“We slaughter only horses here at Dallas Crown,” Kemseke said.  “But a lot of people believe we just kill the horses for the ‘French and Belgians’ to eat.  And that’s not true.”  

In fact, sitting in his office, Kemseke produced brochures that are marketing a new medical product that can only be made out of collagen from equine tendons.  Tacho Comb, the name of the product, can close up internal wounds that other types of dressing may not have the ability to do.  

“This product can save lives,” Kemseke said.  “I apologize to the people against us because they [the medical product] can only be made out of horse tendons.”  

Kemseke noted that over five years of research went into the making of Tacho Comb, a foreign-held company.  He also feels that few people truly understand how else the horse is used besides for meat.  

Activists are also concerned that the horses are treated inhumanely while moving from auction to slaughter, or from trailer to slaughter.  

“ I personally believe that it is reprehensible to take an animal that has devoted his or her life to pleasing humans and put it through the misery, terror, and pain that is inflicted on it from the time it’s sent to auction to the time of its horrific death,” said Susan Hendrix, a member of the all-volunteer organization, Texas Humane Legislation Network.  “It’s unthinkable to do that to a dog.  I believe it’s equally unthinkable to do that to a horse.”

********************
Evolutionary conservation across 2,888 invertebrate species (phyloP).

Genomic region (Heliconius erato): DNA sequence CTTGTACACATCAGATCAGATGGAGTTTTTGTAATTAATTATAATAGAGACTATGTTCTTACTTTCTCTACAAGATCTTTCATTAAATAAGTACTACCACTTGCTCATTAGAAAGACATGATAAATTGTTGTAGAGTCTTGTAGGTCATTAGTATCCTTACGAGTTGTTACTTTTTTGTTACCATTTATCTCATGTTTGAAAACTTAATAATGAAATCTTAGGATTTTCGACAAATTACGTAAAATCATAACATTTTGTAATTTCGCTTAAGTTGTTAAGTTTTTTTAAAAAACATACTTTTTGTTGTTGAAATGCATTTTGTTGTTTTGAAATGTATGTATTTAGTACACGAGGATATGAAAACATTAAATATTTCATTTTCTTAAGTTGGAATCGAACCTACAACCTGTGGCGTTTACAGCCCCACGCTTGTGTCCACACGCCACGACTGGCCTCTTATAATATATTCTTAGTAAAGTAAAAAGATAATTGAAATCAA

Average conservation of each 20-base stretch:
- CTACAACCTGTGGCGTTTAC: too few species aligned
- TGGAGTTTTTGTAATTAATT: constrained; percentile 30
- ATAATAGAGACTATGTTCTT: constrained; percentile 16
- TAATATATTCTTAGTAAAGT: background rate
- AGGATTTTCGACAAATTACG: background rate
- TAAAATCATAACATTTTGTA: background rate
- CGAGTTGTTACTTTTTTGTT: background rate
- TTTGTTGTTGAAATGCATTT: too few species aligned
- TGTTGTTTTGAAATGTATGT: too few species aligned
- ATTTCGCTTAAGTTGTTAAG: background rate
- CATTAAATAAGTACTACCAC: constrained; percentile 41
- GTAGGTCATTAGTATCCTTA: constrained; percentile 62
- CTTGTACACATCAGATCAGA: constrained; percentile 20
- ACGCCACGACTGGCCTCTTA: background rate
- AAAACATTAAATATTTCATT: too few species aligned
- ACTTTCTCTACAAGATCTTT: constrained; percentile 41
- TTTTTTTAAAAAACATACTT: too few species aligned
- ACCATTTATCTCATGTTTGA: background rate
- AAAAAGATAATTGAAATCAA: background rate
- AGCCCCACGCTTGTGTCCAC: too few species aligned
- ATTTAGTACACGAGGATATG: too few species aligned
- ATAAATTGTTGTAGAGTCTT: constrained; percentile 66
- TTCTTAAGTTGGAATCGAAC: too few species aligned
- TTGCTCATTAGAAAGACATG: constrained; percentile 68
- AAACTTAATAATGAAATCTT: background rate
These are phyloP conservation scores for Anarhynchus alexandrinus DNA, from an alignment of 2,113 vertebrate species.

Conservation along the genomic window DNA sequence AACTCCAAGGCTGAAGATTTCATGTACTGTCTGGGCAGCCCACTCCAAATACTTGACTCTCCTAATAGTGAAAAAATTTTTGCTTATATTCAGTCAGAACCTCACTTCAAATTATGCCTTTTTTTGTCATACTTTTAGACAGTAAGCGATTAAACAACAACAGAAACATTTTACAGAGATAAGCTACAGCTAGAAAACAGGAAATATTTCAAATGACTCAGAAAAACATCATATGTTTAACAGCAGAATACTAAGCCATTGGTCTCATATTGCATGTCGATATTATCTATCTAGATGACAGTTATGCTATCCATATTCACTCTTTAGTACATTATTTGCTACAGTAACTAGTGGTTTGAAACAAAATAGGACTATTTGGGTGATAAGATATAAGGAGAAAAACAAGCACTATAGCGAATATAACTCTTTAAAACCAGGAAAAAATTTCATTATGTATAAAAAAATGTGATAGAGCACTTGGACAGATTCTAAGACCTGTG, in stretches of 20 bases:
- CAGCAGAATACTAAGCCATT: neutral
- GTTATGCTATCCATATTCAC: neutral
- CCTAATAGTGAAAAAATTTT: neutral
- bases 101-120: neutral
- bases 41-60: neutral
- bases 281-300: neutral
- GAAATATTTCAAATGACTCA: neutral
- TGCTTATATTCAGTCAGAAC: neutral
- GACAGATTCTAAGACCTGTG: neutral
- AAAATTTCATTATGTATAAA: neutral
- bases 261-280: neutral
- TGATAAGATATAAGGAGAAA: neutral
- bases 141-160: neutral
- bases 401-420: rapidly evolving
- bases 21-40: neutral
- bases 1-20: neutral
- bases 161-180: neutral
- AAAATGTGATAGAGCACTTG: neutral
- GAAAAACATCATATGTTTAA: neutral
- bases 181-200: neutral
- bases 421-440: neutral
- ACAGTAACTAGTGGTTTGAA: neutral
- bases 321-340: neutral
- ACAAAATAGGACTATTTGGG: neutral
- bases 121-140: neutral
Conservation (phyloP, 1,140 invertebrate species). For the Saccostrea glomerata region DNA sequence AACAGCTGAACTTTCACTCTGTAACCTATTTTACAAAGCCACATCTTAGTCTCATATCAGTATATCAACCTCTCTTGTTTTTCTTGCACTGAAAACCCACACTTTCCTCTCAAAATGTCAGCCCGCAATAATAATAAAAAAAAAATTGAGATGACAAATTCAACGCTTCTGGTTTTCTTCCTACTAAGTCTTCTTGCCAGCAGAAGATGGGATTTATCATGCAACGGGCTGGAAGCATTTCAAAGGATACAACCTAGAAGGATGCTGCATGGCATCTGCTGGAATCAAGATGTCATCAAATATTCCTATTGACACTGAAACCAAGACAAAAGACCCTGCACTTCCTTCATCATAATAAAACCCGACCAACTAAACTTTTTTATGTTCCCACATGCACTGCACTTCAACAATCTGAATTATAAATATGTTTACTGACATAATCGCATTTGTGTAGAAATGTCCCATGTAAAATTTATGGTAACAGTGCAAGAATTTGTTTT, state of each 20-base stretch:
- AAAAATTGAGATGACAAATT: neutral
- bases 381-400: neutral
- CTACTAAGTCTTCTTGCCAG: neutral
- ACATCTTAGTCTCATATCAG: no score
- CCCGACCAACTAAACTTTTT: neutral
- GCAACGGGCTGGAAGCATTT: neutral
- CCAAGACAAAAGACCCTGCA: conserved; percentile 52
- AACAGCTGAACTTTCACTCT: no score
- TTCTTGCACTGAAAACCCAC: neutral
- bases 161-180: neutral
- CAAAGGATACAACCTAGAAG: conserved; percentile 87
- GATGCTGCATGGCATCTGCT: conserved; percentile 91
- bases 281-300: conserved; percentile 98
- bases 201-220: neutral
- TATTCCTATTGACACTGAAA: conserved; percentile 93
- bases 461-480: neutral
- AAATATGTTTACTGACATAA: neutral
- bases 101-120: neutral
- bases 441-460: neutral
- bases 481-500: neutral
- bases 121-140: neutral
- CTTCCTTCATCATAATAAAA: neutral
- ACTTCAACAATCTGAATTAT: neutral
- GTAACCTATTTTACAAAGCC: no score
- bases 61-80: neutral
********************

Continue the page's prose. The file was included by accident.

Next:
But Kemseke said the horses aren’t put through misery or mistreated.  “If we even hit a horse two times,” he said, “we’d get shut down.  These horses are fed alfalfa imported from Colorado .  What sense does it make to starve a horse that we are going to get meat out of?”  

The horses that are taken to their final destination for processing are sometimes purchased at auctions by “killer-buyers” who represent the slaughterhouses, offering to pay a minimum price for a horse, or sometimes getting horses for no fee at all.